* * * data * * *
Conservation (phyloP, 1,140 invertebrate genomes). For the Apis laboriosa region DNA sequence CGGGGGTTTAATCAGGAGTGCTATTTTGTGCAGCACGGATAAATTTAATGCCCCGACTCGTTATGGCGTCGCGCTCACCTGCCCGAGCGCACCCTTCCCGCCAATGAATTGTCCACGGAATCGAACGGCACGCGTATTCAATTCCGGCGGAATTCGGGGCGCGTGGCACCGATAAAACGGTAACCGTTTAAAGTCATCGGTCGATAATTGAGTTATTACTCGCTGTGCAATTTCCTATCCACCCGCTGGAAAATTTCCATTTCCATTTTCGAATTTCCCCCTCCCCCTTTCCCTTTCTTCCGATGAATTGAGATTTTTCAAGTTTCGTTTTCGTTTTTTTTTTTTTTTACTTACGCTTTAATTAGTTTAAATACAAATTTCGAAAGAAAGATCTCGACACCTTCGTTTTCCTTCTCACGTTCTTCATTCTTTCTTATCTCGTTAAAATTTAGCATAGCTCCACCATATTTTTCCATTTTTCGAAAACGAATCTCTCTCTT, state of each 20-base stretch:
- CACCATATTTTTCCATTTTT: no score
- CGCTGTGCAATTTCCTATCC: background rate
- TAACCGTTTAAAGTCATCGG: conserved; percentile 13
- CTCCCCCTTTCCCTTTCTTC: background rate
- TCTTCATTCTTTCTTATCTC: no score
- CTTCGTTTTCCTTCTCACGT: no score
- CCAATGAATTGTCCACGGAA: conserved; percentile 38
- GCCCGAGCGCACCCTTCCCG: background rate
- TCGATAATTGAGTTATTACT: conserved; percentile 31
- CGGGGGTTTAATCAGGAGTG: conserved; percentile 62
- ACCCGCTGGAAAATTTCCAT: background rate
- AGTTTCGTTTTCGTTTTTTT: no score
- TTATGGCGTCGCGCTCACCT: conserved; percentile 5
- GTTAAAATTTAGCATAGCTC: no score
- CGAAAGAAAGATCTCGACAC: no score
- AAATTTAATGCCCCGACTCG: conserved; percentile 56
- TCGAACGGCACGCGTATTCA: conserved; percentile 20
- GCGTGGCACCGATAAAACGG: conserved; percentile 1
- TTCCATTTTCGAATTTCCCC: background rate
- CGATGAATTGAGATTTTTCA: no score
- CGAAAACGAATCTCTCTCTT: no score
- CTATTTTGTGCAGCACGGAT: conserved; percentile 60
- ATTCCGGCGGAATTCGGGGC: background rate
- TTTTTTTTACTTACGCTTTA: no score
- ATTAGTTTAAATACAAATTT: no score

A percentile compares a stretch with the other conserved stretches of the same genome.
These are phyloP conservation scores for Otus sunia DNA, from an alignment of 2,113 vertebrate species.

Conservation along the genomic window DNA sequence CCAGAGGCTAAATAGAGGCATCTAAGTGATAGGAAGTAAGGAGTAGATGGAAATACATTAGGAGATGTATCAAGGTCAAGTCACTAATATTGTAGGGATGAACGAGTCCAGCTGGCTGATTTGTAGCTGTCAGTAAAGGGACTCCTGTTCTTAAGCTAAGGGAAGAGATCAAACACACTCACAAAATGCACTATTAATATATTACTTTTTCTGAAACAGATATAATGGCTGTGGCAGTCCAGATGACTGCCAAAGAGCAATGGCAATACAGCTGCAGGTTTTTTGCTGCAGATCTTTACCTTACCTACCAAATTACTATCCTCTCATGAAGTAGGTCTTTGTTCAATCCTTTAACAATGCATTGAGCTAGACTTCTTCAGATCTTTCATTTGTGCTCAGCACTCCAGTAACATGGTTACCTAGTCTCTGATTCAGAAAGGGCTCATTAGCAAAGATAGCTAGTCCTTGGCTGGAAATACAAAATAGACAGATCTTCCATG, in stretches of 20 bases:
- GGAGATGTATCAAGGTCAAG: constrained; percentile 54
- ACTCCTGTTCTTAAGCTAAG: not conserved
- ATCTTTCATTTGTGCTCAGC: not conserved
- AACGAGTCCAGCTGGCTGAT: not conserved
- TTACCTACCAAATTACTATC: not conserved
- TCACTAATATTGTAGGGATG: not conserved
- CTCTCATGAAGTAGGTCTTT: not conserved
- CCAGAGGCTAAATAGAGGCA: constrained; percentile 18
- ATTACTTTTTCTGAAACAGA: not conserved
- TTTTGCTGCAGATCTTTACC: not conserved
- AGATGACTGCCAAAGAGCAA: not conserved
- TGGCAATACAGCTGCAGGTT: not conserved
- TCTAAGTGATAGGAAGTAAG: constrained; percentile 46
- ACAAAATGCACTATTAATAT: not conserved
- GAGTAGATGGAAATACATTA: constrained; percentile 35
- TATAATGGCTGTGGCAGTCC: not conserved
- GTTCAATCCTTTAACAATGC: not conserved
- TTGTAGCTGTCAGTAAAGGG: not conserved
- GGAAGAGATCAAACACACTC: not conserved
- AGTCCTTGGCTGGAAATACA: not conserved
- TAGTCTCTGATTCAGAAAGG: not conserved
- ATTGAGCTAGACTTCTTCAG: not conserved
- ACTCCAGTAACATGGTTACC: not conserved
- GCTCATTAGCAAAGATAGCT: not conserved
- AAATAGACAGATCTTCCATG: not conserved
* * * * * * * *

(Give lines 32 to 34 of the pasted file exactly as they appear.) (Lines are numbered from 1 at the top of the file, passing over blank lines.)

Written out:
- ATCTTTCATTTGTGCTCAGC: not conserved
- AACGAGTCCAGCTGGCTGAT: not conserved
- TTACCTACCAAATTACTATC: not conserved